Lundin Energy, an independent driller with operations in Norway, is one of the companies that sees a market opportunity in crude with a low-carbon designation.

The company plans to spend $35 million to plant 8 million trees in northern Spain and Ghana – something it says will allow it to generate its own credits to offset greenhouse gas emissions from its fossil fuels.

Lundin was the first oil company in the world last year to receive independent certification it was producing low-carbon oil based on its reduction of emissions in producing oil from its Edvard Grieg field in Norway. It also aims to certify low-carbon oil from the Sverdrup field, also in Norway – Western Europe’s biggest – which Lundin co-owns with a consortium of partners.

Cleaner drilling operations, however, have a limited environmental benefit. At least 80% of greenhouse gases from oil are emitted after extraction from the ground, according to consultancy IHS Markit.

Alex Budden, Lundin’s Vice-President, said if buyers paid a 1% premium for lower-carbon barrels, it would boost the company’s annual oil revenue by $10 million to $20 million. That would allow it to recover the costs of its offset and efficiency efforts and eventually profit from them.

So far there have been no takers. “But it’s going to happen,” Budden said.

GREEN OIL SANDS?

Across the Atlantic, Canadian producers in the oil sands have a bigger challenge. Producers there emit three to five times more carbon than the worldwide average because more energy is needed to extract the oil, according to Rystad Energy, a global consultancy. Its producers are hoping to change that.

Suncor Energy, for example, has pledged to cut the amount of carbon it emits per barrel produced 30% from 2014 levels by 2030 to contribute to Canada’s climate goals and address shareholder pressure to reduce its emissions.

It will do so by improving energy efficiency and investing in renewable energy technologies, such as wind farms, said Chief Sustainability Officer Martha Hall Findlay. She said Suncor will consider certifying those lower-carbon barrels.

“There’s no question carbon is our Achilles heel in the oil sands,” she said.

Liquefied natural gas producers are also increasingly marketing carbon-neutral LNG. Unlike in the oil market, some LNG buyers are already paying a premium for such cargoes.

In March, for example, Shell announced it had taken delivery of Europe’s first ever carbon-neutral cargo of LNG from Russian supplier Gazprom. Gazprom provided the gas and both companies chipped in for the offsets, said Mehdi Chennoufi, Shell’s head of LNG Origination and Business Development.

Shell said the credits came from projects that protect biodiversity or restore land, but it would not disclose the cost.

Buyers in Spain, Japan, Taiwan and China have also bought LNG certified as carbon-neutral, a trend that has led the International Group of LNG Importers, an association of big global LNG companies, to start working on standardized methodology.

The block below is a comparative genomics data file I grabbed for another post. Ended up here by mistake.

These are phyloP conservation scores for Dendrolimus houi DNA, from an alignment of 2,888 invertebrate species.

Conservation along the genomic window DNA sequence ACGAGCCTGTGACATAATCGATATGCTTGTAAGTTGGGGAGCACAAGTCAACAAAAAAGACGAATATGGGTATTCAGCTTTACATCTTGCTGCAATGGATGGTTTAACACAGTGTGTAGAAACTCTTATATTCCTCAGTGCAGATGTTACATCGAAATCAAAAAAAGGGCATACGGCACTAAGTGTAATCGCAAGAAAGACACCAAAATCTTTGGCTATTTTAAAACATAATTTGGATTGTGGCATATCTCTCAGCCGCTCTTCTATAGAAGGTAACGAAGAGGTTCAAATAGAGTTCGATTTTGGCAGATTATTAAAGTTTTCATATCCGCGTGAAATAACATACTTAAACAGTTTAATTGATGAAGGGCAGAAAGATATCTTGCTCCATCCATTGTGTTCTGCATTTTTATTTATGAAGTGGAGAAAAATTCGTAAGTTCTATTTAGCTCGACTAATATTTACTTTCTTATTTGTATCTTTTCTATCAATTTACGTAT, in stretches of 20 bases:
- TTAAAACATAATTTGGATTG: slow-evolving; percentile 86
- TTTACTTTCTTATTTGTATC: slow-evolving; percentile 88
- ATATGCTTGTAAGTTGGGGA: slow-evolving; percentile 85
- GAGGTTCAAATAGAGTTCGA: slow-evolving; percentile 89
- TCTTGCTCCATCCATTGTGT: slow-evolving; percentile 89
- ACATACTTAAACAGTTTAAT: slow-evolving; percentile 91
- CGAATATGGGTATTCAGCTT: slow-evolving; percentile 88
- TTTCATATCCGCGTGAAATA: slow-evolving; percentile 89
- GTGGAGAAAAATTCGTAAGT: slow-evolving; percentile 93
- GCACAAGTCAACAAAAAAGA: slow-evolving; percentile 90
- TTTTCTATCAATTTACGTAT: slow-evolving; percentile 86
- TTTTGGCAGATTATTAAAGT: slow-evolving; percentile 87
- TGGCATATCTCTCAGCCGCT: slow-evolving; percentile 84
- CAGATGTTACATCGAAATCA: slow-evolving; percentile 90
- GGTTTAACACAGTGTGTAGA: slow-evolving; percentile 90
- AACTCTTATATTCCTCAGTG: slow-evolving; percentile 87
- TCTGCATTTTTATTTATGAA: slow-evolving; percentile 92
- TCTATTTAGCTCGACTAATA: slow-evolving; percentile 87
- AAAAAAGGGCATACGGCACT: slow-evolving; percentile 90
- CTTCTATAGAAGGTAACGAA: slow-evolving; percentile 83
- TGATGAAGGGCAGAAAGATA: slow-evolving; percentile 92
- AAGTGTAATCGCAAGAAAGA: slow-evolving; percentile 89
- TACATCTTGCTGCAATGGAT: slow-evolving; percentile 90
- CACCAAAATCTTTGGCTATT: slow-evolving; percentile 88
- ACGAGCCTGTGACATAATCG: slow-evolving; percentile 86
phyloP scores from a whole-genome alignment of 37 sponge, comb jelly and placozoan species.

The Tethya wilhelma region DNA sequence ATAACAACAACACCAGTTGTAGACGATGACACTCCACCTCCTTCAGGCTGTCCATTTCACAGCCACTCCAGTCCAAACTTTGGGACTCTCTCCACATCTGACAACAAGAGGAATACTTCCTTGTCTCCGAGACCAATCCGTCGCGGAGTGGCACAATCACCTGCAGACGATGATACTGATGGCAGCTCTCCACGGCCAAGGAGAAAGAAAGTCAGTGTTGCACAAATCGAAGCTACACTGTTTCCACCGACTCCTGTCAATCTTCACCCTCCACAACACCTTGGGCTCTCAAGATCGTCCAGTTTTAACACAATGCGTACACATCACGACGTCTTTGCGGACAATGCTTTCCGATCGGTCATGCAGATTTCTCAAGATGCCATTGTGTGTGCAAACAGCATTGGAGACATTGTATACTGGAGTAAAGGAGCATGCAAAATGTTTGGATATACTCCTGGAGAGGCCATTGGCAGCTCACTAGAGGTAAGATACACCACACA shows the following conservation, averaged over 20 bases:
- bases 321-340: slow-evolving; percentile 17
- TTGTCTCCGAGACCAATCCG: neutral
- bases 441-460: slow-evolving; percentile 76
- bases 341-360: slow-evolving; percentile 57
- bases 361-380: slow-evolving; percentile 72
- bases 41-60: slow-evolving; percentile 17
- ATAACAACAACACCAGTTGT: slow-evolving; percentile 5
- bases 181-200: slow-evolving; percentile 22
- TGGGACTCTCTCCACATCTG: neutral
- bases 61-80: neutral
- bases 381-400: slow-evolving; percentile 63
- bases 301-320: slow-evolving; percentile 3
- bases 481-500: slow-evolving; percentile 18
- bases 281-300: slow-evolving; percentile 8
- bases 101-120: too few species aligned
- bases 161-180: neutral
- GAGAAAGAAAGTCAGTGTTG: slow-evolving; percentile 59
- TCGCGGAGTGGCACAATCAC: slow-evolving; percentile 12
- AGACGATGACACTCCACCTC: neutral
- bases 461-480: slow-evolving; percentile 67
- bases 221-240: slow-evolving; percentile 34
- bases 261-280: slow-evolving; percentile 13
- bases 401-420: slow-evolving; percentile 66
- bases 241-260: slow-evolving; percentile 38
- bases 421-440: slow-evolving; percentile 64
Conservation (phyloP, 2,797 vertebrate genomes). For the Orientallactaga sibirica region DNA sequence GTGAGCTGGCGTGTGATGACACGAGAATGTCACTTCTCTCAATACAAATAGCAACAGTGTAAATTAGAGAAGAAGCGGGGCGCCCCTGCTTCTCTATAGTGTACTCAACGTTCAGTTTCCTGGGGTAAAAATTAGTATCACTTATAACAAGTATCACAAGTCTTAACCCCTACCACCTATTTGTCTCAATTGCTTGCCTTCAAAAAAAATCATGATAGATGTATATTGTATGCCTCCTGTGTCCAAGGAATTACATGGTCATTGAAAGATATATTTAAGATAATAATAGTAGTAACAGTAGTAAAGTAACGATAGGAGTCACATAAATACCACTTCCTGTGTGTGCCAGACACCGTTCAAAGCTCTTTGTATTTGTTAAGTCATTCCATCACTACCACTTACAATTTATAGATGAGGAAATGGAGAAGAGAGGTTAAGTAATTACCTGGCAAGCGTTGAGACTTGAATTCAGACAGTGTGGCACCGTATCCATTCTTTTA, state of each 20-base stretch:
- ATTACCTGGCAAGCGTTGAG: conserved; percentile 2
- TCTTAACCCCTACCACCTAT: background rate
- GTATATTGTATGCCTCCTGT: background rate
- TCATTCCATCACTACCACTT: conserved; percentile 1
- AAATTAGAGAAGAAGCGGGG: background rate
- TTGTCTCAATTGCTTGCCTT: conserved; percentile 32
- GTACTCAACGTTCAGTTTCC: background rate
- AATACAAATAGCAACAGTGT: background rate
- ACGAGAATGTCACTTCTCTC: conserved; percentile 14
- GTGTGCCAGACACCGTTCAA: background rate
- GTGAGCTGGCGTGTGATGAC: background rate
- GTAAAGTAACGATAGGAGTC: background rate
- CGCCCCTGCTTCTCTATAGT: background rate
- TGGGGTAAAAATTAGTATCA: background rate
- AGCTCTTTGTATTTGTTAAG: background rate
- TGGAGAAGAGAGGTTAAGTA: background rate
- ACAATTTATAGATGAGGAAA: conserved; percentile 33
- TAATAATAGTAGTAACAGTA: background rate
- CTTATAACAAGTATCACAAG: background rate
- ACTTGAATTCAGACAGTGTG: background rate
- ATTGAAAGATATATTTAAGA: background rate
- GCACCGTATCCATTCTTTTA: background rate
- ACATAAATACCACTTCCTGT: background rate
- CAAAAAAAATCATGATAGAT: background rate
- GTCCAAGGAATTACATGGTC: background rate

“Today there is a lot of talk about carbon-neutral LNG, but there is no universal definition,” said Vincent Demoury, the group’s Deputy General Delegate.

Climate activist Andy Gheorghiu said the notion of carbon-neutral liquefied natural gas is like “vegan pork sausage.”

“It’s just nonsense,” he said.

Other companies are turning to carbon-capture technology – despite its history of high costs and operational difficulties – to offset their products’ climate impact.

Qatar, the world’s biggest LNG producer, announced in February that it is building a carbon-capture project at its North Field expansion project in the Persian Gulf.

Occidental is also developing the largest-ever direct-air-capture facility, to pull 500,000 tonnes per year of carbon dioxide out of the open air near some of its Texas oil fields, using fans and chemical reactions. That’s equal to the annual emissions from nearly 110,000 U.S. cars.

Environmentalists criticize such projects because they could extend the life of the fossil fuel industry.

If Occidental’s project works, for example, the company plans to pump the carbon back into the Texas oil fields, raising reservoir pressure to extract more crude.

Occidental says it hopes to market crude oil produced in this way as the feedstock for refining jet and marine fuel – providing a way for those industries to claim they have offset their emissions.

Marion Verles, Chief Executive Officer at SustainCERT, the credit verifier, said such offset schemes can help reduce overall greenhouse-gas emissions – but could also backfire.

Telling consumers they can consume carbon-neutral fossil fuels sends the message, she said, that “behavioral change is no longer needed.”